Marfan syndrome is an inherited condition which affects a person's connective tissues.
People who experience Marfan syndrome find that their connective tissues do not function as they should, with affects in many of their body's systems. Marfan syndrome can affect a person's eye's, heart, blood vessels, skin, nervous system, their lungs, and even their skeleton.
The syndrome affects women, men and children and does not discriminate either racially or ethnically. Estimates place the numbers of people with Marfan syndrome in America at approximately one in five-thousand. Marfan syndrome is a lifelong disorder, although the outlook has improved in recent years. Receipt of an early diagnosis, along with medical advances, have improved the quality of life for people with the disorder leading to lengthened life spans. Early identification of risks factors such as aortic dilation give doctors the opportunity to intervene and either prevent or delay complications. The combination of early diagnosis and appropriate management of the condition give people with Marfan syndrome a life expectancy that is similar to people without the condition.
Causes of Marfan Syndrome
Marfan syndrome is caused by a mutation in a gene that determines the structure of, 'fibrillin,' a protein. Fibrillin is an important part of human connective tissue. People with Marfan syndrome are born with the disorder, although they may not be diagnosed with it until later in life. While everyone who experiences the disorder has the same defect in the gene, the particular mutation is specific to their family; not everyone experiences the same characteristics, or to the same degree. The difference in the mutation among families is referred to as, 'variable expression,' which means that the defective gene expresses itself in various ways among people. Medical science does not understand why variable expression happens in people with Marfan syndrome.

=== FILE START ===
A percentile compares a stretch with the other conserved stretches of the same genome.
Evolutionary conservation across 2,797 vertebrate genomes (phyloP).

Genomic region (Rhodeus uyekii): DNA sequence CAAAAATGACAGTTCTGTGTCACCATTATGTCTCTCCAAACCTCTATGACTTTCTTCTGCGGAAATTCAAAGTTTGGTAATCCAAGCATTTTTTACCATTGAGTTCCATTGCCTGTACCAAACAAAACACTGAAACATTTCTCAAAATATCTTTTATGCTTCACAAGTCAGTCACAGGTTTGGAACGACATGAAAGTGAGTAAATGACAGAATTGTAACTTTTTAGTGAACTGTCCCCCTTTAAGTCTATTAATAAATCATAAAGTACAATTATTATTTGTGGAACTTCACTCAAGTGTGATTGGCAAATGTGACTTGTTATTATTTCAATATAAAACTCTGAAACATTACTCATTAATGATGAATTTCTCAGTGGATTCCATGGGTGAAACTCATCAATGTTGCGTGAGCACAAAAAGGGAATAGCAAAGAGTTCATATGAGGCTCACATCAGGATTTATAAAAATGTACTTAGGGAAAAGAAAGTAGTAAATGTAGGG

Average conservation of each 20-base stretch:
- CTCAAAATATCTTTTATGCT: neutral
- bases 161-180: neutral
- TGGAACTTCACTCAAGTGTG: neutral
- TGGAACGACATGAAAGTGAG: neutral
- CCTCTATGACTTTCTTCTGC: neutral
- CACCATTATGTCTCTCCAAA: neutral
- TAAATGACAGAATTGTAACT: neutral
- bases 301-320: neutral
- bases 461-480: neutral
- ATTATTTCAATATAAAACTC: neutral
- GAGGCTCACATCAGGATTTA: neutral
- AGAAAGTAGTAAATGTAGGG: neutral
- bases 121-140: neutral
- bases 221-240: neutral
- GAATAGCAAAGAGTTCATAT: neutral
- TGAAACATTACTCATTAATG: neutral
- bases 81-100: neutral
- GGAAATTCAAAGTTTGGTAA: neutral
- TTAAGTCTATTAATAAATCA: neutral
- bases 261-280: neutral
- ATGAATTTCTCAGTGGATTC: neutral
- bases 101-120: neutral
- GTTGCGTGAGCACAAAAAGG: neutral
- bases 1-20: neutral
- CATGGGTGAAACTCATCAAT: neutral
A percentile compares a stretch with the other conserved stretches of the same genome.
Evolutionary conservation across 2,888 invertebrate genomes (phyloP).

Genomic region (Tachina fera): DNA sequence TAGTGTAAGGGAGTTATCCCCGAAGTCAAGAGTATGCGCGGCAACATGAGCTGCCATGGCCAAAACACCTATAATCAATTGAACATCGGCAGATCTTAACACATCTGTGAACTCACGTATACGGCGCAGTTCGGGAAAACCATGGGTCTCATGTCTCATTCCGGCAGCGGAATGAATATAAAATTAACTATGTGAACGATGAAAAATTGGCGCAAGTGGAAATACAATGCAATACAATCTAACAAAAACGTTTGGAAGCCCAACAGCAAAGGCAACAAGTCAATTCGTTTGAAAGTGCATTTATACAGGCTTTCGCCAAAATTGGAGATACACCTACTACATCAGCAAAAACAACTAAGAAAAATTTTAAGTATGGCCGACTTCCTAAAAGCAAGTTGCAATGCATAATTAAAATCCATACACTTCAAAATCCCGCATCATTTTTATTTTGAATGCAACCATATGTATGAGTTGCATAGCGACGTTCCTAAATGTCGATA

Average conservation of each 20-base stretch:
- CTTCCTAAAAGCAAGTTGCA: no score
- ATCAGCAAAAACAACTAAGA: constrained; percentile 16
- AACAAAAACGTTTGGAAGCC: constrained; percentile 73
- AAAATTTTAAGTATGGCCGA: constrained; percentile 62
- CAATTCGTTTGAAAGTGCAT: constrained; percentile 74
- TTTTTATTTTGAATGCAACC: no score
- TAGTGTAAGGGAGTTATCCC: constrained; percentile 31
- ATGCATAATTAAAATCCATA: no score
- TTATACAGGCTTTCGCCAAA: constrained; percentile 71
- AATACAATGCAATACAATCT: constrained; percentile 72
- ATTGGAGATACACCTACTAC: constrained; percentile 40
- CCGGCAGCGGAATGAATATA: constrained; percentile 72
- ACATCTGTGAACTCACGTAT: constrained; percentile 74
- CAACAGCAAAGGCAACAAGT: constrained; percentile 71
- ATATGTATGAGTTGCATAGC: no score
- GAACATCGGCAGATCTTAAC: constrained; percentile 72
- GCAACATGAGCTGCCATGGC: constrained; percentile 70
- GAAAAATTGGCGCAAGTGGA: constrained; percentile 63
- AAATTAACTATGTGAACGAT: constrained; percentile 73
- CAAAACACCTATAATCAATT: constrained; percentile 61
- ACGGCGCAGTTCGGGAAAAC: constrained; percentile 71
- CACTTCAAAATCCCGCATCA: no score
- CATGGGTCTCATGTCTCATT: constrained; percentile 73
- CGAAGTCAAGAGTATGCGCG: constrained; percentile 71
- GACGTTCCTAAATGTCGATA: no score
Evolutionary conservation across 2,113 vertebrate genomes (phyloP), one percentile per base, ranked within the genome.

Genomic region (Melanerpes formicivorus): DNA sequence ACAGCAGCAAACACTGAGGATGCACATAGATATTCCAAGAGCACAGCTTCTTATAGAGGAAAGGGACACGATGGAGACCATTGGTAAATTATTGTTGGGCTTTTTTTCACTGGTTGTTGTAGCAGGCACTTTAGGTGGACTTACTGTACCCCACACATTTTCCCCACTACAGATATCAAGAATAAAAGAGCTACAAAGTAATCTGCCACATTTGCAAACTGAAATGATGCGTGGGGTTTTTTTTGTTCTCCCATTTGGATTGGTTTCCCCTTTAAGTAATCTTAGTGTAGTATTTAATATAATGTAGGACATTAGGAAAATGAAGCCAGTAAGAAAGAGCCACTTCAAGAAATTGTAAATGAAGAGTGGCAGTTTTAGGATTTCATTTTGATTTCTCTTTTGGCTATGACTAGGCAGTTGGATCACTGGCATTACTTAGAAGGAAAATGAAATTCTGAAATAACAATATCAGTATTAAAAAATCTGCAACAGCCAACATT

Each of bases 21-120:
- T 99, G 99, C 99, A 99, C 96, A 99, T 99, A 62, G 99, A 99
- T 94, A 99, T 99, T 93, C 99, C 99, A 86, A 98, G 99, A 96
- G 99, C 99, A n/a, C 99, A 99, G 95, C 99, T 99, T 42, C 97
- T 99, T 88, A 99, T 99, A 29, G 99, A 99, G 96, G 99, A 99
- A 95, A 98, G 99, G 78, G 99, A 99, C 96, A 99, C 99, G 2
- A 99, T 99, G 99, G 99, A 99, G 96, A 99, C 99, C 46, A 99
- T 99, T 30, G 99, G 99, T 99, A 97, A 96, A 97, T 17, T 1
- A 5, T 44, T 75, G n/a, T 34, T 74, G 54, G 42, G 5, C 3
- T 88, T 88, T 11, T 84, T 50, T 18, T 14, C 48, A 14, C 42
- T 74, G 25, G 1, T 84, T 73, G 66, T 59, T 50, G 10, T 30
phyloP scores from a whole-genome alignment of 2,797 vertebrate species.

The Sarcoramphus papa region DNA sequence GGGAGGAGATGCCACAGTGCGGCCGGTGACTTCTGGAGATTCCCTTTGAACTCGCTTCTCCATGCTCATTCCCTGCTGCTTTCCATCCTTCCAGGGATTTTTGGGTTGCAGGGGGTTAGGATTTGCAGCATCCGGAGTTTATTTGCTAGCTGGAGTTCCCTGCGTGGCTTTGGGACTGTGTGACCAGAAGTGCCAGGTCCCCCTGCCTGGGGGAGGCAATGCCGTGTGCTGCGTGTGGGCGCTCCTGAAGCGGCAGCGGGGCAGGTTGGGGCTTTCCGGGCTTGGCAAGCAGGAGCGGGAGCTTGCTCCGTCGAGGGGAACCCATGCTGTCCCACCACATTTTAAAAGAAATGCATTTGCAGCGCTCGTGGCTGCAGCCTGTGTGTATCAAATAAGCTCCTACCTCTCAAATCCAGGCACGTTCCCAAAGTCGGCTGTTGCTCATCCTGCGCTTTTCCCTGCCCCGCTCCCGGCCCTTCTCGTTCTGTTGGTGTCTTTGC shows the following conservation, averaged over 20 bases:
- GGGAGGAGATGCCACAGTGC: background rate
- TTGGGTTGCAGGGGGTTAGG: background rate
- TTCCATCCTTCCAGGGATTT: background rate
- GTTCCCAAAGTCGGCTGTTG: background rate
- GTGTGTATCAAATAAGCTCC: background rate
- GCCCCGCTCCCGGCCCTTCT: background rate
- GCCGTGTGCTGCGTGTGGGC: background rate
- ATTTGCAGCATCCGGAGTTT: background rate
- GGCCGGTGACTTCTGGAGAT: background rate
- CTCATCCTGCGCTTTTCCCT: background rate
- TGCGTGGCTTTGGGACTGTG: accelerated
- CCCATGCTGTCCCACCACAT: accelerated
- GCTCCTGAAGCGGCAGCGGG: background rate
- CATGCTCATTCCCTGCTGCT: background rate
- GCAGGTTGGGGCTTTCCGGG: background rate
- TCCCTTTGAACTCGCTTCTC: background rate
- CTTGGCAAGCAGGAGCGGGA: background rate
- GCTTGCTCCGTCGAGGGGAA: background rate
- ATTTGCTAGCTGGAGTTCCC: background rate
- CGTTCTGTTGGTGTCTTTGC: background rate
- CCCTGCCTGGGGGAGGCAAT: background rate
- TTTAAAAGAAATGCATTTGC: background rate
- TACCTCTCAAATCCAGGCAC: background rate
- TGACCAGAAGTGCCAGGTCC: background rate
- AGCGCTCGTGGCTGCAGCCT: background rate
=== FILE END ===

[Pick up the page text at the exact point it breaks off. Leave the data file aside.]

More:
Children of people with Marfan syndrome have a fifty-percent chance of inheriting the disorder. At times, a new gene defect happens during the formation of either egg or sperm cells, yet two parents who are unaffected have only a one in ten-thousand chance of having a child with the syndrome. There is the potential that twenty-five percent of people with Marfan syndrome have it because of a spontaneous mutation that has occurred at the time of conception.
Diagnosing Marfan Syndrome
At this time, there is not a blood test, skin biopsy, or any other form of particular laboratory test available to diagnose Marfan syndrome. A doctor or geneticist depends upon observation, as well as the person's complete medical history, to make a diagnosis. The doctor will need to know information about the person's family members, including any members who may already have the disorder or who experienced an early and unexplained heart-related death. They will need to perform a complete physical examination, to include an evaluation of the person's skeletal frame for the ratio of their arm/leg size to their trunk size. An eye examination needs to be performed, to include a, 'slit lamp,' evaluation. The doctor will also perform an echocardiogram of the person's heart, or other forms of heart tests.
A diagnosis will be reached if the person has a family history of the disorder and specific issues with at least two of their body systems. People with no family history must have at least three of their body systems affected before a diagnosis of Marfan syndrome will be made. Two of the person's systems must also show clear signs which are relatively specific for Marfan syndrome as well.
For some people, genetic analysis might be useful, yet the analyzes are often time consuming. The analyzes also might not provide any additional information that is helpful. The family members of people who have been diagnosed with Marfan syndrome should not make the assumption that they are not affected if there is no knowledge that the disorder existed in prior generations of the family. Upon the clinical diagnosis of a family member, a genetic study could identify the particular mutation for which a test may be performed in order to determine if other members of the family are affected by the syndrome.
Treatment of Marfan Syndrome